Covach feels the criticism is unwarranted.

“Elvis didn’t write his songs or play an instrument, and neither did Frank Sinatra,” he says. “But for some reason, critics held this against the Monkees.”

The group eventually persuaded management to let them play their own instruments. Their third album, Headquarters, featured the Monkees at the controls. The TV band was now a real band. It was, Dolenz has said, “as if Leonard Nimoy became a Vulcan.”

The Monkees’ hit machine included “Daydream Believer”, “Pleasant Valley Sunday”, “Steppin’ Stone”, and “I’m A Believer”. By mid-1967, more people were buying their albums than watching their show, and the Monkees were tired of the weekly TV grind. After 58 episodes and two seasons, The Monkees was canceled.

“The show was a fad that targeted a teen audience still enamored with the moptop Beatles,” Covach says. “But by 1968, the moptop Beatles seemed a million years ago.”

The Monkees broke up in 1970 but have had various reunions through the decades, including one this year to celebrate their 50th anniversary. Missing is Jones, the most popular Monkee, who died in 2012.

Many have long considered the Monkees’ music a guilty pleasure. But Covach is a believer.

“Are they great artists who wrote their own music and changed the world? No,” he says. “Is there a masterpiece album like Sgt. Pepper or Good Vibrations? No. But they were a really, really good pop group. Anybody who thinks they might feel guilty listening to those Monkees hits should listen to them again. When they do, they’ll realize those records are much better than they ever remembered them being.”

10 little-known facts about the Monkees

  • Mike Nesmith’s mother, Bette, was a divorced bank secretary who invented Liquid Paper in the 1950s. It originally was called “Mistake Out.”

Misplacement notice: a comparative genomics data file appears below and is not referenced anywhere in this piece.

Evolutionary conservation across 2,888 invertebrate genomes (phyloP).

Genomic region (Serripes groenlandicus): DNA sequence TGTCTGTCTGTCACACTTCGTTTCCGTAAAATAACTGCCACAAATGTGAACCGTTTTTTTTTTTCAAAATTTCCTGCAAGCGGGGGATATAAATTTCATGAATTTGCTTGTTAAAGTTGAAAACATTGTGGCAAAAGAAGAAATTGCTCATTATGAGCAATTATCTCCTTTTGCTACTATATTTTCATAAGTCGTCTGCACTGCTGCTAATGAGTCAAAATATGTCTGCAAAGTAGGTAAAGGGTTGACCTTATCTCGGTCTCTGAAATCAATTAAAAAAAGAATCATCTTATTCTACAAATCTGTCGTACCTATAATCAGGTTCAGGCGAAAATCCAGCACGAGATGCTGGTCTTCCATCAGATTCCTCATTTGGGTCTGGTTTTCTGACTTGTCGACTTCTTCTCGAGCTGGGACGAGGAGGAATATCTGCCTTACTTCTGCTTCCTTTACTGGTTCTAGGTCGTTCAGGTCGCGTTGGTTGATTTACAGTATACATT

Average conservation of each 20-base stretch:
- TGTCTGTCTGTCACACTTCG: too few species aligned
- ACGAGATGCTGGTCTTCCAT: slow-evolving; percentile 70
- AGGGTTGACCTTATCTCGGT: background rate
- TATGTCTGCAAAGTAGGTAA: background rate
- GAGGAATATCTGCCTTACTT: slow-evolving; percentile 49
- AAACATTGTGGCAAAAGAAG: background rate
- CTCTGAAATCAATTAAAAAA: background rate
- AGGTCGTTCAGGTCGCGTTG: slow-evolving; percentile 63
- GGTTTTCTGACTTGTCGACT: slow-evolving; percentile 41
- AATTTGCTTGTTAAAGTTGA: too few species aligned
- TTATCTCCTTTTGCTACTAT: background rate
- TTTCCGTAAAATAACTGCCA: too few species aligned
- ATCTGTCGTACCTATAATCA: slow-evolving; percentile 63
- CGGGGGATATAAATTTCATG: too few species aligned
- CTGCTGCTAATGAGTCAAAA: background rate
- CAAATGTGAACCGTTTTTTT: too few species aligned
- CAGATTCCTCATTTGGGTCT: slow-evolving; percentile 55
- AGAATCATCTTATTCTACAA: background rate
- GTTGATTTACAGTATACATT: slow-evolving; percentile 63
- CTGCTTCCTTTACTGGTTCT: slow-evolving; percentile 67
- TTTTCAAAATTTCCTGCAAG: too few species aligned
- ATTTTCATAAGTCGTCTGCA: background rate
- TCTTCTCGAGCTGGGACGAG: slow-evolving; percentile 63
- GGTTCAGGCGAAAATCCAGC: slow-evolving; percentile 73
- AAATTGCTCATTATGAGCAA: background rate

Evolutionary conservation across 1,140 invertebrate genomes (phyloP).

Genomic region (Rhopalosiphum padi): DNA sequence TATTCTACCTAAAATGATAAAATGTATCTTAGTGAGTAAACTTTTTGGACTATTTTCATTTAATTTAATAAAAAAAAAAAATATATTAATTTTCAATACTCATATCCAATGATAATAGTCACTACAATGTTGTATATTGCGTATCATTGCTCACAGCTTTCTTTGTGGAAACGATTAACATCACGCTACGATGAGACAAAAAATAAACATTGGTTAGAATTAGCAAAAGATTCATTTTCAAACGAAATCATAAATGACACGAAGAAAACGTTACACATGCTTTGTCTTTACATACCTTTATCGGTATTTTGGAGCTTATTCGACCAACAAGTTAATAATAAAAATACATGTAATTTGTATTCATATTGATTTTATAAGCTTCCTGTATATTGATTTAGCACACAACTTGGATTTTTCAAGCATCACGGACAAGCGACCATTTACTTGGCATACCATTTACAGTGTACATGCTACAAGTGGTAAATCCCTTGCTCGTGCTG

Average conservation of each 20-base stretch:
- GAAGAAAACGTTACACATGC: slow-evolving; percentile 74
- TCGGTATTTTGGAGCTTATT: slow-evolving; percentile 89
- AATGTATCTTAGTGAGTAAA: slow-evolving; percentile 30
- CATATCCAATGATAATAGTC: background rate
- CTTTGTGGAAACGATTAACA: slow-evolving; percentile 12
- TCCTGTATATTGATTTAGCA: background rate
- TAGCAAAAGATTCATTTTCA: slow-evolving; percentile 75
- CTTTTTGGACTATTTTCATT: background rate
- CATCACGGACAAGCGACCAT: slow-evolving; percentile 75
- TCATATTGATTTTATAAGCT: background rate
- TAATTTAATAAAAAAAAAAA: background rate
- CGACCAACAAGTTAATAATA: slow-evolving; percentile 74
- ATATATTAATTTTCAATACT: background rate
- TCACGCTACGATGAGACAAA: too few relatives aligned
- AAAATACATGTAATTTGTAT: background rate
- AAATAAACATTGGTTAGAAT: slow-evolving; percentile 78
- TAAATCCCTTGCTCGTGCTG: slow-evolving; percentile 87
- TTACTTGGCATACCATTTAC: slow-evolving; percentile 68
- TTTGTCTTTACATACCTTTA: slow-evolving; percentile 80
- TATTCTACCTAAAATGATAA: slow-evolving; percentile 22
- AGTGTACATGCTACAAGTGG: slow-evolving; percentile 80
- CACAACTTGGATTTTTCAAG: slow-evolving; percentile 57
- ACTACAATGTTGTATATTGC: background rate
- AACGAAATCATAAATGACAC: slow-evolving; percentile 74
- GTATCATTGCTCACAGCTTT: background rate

• Legendary acid-rock guitarist Jimi Hendrix opened for the Monkees for seven shows during their 1967 tour. He quit in disgust when fans chanted “We Want Davy” (for Monkee Davy Jones) during his performance.
  • The Monkees’ TV pilot in 1966 was the lowest-tested in NBC history. Producers reissued it to include screen tests of the charming four stars and audiences loved it.
  • The song “I’m A Believer” had an advance order of more than 1 million copies. It went gold before fans had heard a note.
  • Nesmith wrote “A Different Drum” in 1967, but producers wouldn’t let the Monkees record it. He gave it to a young singer named Linda Ronstadt, and it became her first hit.
  • The Monkees were paid $450 each per episode during the first season and $750 each during the second season.
  • David Bowie’s real name is David Robert Jones, but he changed it in 1966 to avoid confusion with Davy Jones.
  • The Monkees have broken up four times: 1971, 1989, 1997, and 2002. They’re on tour, but Nesmith has stated this is his last Monkees stint.
  • Fans voted “Daydream Believer” the Monkees’ greatest song in a Rolling Stone survey. The song has been covered by the Four Tops, U2, and Susan Boyle of Britain’s Got Talent fame.
  • According to Rolling Stone magazine, the three remaining Monkees were never in the studio at the same time while recording their latest LP, Good Times.